"one not belonging to a regular body" of any sort, "one not subject to or not conforming with established regulations," 1610s, from irregular (adj.). Main modern sense of "a soldier not of the regular army" is from 1747.
Doubtless, the life of an Irregular is hard; but the interests of the Greater Number require that it shall be hard. If a man with a triangular front and a polygonal back were allowed to exist and to propagate a still more Irregular posterity, what would become of the arts of life? Are the houses and doors and churches in Flatland to be altered in order to accommodate such monsters? [Edwin Abbot, "Flatland: A Romance of Many Dimensions," 1885]
sacred banner of St. Denis, mid-15c., oriflamble, from Old French orie flambe, from Latin aurea flamma "golden flame." The ancient battle standard of the kings of France, it was supposed to have been of red or orange-red silk, with two or three points, and was given to the kings by the abbot of St. Denis on setting out to war. Cotgrave says it was "borne at first onely in warres made against Infidells; but afterwards vsed in all other warres; and at length vtterly lost in a battell against the Flemings." It is last mentioned in an abbey inventory of 1534.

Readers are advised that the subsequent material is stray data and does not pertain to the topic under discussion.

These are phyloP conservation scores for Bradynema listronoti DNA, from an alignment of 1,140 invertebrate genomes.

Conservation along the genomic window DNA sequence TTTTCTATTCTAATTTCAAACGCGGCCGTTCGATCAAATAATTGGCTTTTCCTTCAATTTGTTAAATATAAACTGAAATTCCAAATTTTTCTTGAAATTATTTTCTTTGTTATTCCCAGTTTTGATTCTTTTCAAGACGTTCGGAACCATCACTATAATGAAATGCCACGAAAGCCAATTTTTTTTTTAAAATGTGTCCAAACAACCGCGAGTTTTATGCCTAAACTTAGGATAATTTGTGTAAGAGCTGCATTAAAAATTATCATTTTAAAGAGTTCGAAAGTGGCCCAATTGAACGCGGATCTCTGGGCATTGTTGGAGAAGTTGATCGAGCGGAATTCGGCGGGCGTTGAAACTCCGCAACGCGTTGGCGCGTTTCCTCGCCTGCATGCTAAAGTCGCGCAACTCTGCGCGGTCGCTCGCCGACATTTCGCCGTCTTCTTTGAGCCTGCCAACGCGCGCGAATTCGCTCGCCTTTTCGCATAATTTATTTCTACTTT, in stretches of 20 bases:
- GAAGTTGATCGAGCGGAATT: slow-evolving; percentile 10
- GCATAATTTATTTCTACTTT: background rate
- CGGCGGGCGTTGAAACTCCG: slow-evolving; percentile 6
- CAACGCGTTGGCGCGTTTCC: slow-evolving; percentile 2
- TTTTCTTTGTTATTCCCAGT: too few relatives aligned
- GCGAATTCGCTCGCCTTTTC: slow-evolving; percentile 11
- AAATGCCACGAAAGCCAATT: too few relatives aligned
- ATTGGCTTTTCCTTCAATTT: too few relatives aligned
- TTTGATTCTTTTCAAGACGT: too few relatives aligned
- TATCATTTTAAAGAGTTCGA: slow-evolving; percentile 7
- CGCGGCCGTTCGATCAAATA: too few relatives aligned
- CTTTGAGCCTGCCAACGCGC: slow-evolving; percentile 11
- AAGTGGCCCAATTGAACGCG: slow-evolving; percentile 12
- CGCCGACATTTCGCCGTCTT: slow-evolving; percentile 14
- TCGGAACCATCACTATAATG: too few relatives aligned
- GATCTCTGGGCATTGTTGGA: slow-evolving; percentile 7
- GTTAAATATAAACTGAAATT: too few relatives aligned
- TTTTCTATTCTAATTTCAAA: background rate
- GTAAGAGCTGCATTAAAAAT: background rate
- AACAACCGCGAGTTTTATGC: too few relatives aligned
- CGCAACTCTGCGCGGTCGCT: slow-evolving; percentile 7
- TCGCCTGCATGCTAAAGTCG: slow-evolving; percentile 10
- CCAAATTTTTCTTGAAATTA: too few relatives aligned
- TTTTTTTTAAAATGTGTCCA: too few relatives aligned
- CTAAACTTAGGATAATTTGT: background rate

Biblical title of honor, literally "father," used as an invocation of God, from Latin abba, from Greek abba, from Aramaic (Semitic) abba "the father, my father," emphatic state of abh "father." Also a title in the Syriac and Coptic churches.
It is used in the New Testament three times (Mark xiv. 36, Rom. viii. 15, Gal. iv. 6), in each instance accompanied by its translation, "Abba, Father," as an invocation of the Deity, expressing close filial relation. Either through its liturgical use in the Judeo-Christian church or through its employment by the Syriac monks, it has passed into general ecclesiastical language in the modified form of abbat or abbot .... [Century Dictionary]